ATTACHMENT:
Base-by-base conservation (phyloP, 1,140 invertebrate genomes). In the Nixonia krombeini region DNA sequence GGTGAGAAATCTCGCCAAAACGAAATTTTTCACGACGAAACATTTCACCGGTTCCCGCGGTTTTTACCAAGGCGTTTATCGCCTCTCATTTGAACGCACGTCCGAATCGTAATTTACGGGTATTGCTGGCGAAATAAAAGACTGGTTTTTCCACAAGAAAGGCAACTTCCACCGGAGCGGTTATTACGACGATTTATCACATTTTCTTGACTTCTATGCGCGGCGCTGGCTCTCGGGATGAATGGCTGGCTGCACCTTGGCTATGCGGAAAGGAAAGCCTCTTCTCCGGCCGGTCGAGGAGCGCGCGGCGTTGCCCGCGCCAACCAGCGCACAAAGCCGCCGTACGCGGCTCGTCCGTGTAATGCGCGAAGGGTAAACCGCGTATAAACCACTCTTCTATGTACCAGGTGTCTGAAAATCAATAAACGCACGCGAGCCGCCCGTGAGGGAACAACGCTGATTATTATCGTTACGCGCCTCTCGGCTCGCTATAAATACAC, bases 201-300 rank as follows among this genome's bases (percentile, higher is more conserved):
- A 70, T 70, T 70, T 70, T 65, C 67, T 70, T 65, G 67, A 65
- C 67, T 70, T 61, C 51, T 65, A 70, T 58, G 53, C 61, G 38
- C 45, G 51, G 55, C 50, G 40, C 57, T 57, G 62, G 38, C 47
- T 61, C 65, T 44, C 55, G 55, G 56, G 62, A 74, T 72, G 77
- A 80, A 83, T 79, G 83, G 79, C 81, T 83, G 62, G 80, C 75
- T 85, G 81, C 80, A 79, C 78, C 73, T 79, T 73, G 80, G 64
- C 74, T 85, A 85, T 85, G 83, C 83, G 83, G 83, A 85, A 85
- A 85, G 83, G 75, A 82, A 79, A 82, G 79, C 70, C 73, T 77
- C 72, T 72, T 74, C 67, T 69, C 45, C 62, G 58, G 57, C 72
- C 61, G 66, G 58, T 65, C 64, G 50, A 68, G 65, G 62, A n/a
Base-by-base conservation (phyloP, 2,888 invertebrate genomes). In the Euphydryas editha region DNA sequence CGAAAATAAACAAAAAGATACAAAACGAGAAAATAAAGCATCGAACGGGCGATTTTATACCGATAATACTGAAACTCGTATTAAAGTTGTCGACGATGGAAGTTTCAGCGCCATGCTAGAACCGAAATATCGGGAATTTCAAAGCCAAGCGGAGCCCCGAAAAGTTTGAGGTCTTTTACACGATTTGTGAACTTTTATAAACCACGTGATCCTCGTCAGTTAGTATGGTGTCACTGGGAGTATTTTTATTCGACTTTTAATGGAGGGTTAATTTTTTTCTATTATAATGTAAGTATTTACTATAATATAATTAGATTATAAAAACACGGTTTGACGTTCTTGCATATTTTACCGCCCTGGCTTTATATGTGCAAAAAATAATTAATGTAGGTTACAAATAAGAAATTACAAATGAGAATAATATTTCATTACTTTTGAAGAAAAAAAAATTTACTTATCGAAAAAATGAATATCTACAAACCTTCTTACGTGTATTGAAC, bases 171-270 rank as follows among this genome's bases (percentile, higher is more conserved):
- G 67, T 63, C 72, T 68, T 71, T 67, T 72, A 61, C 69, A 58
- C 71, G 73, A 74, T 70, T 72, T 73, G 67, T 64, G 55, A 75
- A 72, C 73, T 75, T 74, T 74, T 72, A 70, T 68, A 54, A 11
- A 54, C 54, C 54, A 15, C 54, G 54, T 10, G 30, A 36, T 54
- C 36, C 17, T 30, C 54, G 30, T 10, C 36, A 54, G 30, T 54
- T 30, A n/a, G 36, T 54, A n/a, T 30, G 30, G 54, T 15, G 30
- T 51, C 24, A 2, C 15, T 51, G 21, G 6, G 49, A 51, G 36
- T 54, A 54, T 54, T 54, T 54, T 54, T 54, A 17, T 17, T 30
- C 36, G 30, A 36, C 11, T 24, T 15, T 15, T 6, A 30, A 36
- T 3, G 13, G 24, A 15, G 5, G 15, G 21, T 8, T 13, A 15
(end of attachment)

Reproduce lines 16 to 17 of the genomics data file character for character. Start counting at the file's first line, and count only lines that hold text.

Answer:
- A 54, C 54, C 54, A 15, C 54, G 54, T 10, G 30, A 36, T 54
- C 36, C 17, T 30, C 54, G 30, T 10, C 36, A 54, G 30, T 54